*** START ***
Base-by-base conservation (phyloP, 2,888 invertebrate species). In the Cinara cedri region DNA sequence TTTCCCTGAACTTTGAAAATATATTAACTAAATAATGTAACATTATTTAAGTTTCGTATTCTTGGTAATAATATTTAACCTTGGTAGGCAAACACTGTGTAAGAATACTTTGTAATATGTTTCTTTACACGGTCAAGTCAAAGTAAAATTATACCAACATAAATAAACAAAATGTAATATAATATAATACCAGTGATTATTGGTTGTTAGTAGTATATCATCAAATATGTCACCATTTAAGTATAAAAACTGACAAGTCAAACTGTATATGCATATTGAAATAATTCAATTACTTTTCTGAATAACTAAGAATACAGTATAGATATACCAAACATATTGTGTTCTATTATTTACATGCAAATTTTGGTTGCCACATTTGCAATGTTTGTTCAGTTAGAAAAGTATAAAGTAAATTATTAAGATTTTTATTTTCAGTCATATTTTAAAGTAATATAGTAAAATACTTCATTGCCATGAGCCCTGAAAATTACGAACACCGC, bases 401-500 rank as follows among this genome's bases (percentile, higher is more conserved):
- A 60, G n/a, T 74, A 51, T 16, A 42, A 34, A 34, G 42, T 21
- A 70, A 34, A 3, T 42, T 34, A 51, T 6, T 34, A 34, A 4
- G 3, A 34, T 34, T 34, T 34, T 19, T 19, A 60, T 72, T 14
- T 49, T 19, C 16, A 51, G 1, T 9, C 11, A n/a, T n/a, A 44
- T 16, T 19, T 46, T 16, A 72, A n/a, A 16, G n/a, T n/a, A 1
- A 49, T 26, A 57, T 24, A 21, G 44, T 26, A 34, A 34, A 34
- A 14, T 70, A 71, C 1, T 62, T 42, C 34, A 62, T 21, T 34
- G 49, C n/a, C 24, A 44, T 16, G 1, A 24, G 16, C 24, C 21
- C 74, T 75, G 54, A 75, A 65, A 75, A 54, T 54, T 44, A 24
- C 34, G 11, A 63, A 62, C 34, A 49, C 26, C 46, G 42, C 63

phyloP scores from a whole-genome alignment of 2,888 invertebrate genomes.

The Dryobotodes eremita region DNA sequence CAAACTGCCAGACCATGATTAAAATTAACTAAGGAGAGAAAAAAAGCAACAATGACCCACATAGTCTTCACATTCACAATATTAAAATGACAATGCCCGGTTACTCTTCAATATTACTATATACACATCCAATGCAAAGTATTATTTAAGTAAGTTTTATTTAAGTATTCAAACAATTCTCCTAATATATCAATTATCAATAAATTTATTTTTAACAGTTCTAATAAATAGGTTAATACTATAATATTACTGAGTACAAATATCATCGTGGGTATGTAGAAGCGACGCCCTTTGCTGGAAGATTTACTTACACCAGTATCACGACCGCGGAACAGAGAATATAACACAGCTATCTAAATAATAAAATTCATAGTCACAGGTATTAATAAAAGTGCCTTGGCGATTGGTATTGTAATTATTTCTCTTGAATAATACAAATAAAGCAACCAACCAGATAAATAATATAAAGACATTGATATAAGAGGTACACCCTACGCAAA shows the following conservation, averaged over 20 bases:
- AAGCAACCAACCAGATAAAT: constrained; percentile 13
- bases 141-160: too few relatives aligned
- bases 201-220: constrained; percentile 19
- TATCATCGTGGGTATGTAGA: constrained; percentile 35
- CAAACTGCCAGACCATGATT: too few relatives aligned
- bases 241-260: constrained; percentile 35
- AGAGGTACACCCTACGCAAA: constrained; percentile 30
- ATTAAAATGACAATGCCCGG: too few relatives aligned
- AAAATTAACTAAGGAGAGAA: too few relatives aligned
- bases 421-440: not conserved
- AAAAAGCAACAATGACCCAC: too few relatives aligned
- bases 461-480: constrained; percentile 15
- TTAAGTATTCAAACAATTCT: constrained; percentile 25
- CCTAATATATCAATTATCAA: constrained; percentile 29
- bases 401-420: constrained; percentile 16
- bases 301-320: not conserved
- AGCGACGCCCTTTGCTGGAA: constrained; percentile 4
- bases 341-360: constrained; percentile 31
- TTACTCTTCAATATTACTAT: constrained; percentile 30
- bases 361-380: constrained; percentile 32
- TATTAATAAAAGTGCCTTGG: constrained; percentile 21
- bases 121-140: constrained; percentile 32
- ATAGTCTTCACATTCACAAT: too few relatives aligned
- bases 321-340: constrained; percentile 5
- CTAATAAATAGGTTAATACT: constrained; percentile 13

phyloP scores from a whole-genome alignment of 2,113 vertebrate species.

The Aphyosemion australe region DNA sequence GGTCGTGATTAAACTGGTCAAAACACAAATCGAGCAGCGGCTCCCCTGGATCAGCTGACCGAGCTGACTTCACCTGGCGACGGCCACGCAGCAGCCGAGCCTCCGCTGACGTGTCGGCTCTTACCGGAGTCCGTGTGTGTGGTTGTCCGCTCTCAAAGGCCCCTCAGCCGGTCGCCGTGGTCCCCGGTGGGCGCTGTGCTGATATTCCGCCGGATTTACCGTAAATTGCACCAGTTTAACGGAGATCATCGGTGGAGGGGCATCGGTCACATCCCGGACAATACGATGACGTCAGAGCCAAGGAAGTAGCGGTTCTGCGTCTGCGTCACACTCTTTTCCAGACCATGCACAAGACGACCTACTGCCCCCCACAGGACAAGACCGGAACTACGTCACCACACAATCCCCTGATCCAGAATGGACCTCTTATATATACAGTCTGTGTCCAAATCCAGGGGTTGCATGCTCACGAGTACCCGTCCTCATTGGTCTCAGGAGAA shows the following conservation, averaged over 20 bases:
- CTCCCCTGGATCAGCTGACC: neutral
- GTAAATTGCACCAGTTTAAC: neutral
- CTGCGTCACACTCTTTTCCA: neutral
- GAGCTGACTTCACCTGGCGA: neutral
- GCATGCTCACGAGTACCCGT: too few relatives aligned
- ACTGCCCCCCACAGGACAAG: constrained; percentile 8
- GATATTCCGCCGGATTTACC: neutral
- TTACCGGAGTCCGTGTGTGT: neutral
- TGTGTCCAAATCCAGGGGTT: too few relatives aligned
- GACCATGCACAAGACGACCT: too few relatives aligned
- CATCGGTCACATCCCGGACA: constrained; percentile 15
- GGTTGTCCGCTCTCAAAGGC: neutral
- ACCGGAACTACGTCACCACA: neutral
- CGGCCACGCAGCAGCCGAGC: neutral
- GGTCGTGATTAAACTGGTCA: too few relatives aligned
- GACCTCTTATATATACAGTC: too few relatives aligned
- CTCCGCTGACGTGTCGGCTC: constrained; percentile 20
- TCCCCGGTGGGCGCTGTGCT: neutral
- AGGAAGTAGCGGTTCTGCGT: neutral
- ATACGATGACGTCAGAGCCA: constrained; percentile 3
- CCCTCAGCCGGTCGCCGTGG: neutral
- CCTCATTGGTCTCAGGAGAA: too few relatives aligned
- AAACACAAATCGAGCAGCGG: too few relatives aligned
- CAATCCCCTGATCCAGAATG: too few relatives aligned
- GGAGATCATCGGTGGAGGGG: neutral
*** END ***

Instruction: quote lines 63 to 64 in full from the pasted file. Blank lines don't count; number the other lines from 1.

- AAACACAAATCGAGCAGCGG: too few relatives aligned
- CAATCCCCTGATCCAGAATG: too few relatives aligned